Do you have a better specific reason why this bailout is such a bad move?

Patient Renter said...

DrDoom: For one thing, there's this, which Dean Baker pointed out this morning:

"the bailout has no serious restrictions on CEO pay. It has weak provisions that limit the tax deductions for very narrow categories of executive"

Patient Renter said...

One more comment on Dean Baker and why the bailout might not be a good thing. As Dean's opinion goes, he believes that a bank failure would not be the catastrophe that we're being made to think it will be. (Keep in mind, these are the same PTB that had us believe not going in to Iraq would result in a mushroom cloud. Exaggeration is their game). You can read a bit more on Dean's thinking, but this quote says it all:

"In other words, the banks have a gun pointed to their heads and are threatening to pull the trigger unless we hand them $700 billion."

We don't negotiate with terrorists, why should we negotiate with financial terrorists?

http://tpmcafe.talkingpointsmemo.com/2008/09/29/why_bail/

Max said...

Seems odd. Force a bank to lend?

But that's the rational for the bill, right? Banks aren't lending to "credit worthy" borrowers because of all the Level 3 paper. Buy the paper, give the banks money, and they will lend.

But there's no guarantee they will lend. They could horde the money. They could buy T-bills with it. Is it worth risking $700B+ of taxpayer money on a maybe?

Max said...

Do you have a better specific reason why this bailout is such a bad move?

There's been so much ink spilled on why this is a bad idea, I won't repeat them here. Check Roubini, Yves Smith, Calculated Risk etc. for specifics.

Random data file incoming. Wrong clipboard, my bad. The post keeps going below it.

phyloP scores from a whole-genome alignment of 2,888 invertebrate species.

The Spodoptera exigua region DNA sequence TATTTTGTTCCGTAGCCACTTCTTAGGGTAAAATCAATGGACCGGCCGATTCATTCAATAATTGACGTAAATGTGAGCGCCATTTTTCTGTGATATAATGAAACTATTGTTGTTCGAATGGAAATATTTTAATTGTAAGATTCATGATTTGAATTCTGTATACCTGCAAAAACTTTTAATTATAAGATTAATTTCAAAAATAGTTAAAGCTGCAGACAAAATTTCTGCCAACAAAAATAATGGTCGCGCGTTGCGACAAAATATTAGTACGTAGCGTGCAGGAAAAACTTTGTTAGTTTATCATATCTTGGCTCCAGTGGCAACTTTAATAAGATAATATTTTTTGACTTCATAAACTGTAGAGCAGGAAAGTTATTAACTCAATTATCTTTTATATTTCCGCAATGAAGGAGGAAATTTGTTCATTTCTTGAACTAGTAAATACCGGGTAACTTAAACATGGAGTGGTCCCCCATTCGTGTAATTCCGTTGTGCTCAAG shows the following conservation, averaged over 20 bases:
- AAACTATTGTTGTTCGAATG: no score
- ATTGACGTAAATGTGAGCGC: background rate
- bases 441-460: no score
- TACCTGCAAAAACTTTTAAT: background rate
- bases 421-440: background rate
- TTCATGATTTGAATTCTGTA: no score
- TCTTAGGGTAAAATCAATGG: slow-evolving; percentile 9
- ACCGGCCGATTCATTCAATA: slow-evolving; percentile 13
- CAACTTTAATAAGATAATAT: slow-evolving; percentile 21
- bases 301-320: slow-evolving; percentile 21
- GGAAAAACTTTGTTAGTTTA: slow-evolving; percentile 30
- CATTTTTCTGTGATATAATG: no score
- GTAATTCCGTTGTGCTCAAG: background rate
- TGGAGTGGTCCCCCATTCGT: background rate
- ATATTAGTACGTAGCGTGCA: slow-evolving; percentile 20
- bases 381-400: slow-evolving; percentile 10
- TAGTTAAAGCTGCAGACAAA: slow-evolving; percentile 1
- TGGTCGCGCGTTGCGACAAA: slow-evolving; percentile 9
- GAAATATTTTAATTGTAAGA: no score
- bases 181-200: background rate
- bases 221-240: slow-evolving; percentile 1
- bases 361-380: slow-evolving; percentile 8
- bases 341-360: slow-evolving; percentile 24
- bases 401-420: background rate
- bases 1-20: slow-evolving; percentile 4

DrDoom said...

Hmmm. No convincing arguements here yet.

The idea of capping CEO pay for failing firms is attractive (and popular) but congress can not just break contracts (darn constitution). So if a rescue is needed (still an if. No good data yet.) cluttering the legislation up with CEO reform sounds like a mess. I don't think the bill is bad just because CEO's are overpaid.

Is 700 billion about right? Fed New York reports 2,919,604 subprime loans at average $183,917 per loan. If 50% fail at a 50% loss then size of loss would be 134 billion. The reported AlT-A's are slightly less at 2,259,502 with an average loan of $321,572. Once again half failing at a 50% loss would put coming ALT-A problem in the 181 billion range. This probably over states the subprime and ALT-A issue but since troubled loans can not be easily isolated contamination could spread x2 to x10. (Sure would like to see better data here).

Starting with 250 billion now plus 100B plus another 350B looks about right.

I don't know about Paulson. Can he do the job right? Is he properly motivated? It is the same question for the Fed Reserve.

I checked Calculate Risk quickly. I don't normally follow that blog. The opinion there seems to be moving in favor of the bill.

So once again, other than what my high school history teacher said

"Children, Never trust a banker"

What are the reason you are so sure this bill is so bad that anyone supporting it should be turned out of office? Clearly the bill is better than what came over from the White House with added oversight, transparency, control, auditing. Are you sure congressional support and work on this bill is the problem?

Mike said...

There are many many reasons why this bailout is a bad idea.

But, one thing I don't get is why suddenly people (including congress) are so easily duped by the Paulson, Bernake, and Bush. These three are same people up until just a couple months ago kept insisting that everything was just fine and there was no problem in economy and financial sector.

So, suddenly they are now saying there is a BIG crisis and we need tax payer to bailout Wall Street. I would not trust anything these three say, they have been clearly wrong (or clearly been lying) for the last few years about the economy and financial sectors. Why would I suddenly trust their words when they say Sky is falling now?

Instead, both Paulson and Bernake should be fired immediately for not doing their jobs.

Patient Renter said...

Wow. Wow. As I'm sure you all know, the bailout failed in the house. DOW plunged 700 points.

Deflationary Jane said...

I follow Calcuated Risk religously. Very few were in favor of the bill as it stood during that last vote.

Artifically inflating assests without wage increases (by whatever means, pick your poison) meant this would do bubkus for Main Street. That's what law makers are responding too - rightly so.